Washington, DC, United States (4E) – Construction of new homes in the U.S. climbed in August, further sign that the sector continues to grow despite some signs of softening demand.
Housing starts increased 0.9 percent to an 891,000 annual pace in August, compared with the previous month’s 883,000 rate that was slower than previously estimated, according to a Commerce Department report released Wednesday in Washington.
Economists forecast housing starts at 917,000, according to a survey by Bloomberg News. Permits, which offer a snapshot of future projects, fell more than previously estimated.
The increase in last month’s home starts were spurred by the 7 percent rise in construction of single-family homes, which is viewed as a more reliable measure of the health of the housing sector compared with multi-family dwellings, which dropped slightly.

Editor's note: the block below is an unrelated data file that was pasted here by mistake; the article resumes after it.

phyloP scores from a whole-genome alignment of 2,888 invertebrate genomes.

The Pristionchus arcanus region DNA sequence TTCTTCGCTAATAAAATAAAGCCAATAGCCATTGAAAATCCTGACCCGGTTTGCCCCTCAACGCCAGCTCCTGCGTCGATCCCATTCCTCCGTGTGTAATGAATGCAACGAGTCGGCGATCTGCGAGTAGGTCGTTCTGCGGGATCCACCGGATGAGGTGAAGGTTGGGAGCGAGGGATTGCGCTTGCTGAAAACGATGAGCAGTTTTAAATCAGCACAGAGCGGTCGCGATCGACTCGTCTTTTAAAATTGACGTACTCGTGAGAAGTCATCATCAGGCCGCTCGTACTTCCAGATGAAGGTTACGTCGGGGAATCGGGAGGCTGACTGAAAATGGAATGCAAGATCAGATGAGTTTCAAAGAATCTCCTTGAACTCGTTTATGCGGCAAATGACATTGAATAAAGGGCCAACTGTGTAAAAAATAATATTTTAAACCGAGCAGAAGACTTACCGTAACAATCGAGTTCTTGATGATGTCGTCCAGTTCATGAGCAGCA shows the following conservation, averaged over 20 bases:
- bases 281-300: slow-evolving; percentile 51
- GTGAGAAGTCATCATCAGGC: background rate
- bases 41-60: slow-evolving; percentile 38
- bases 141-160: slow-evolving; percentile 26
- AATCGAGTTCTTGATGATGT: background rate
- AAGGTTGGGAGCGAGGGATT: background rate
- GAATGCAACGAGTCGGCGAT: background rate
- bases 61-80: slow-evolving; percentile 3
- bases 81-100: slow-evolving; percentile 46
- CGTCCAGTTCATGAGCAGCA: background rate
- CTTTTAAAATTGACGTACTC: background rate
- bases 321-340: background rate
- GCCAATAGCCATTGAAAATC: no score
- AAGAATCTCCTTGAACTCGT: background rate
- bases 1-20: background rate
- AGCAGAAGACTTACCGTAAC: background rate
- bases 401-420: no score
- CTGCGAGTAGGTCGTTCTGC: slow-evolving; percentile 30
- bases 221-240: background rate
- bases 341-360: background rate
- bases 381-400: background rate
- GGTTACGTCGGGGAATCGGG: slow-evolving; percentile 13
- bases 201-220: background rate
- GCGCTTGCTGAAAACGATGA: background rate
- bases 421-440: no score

Mortgage rates have risen to their highest levels in more than two years, holding back home construction activity that has driven growth since late 2010. While builders say the slowdown could be temporary, some say it may play a role is the decision of Federal Reserve officials, which are deliberating Wednesday on whether to scale back the central bank’s bond-buying program.
The Fed could make an announcement regarding the pullback after the two-day meeting ends Wednesday.
The average rate for the 30-year fixed-rate mortgage loan was at 4.57 percent last week, according to Freddie Mac’s data. That level is still at historic lows but has increased from the spring, when rates fell below 3.5 percent.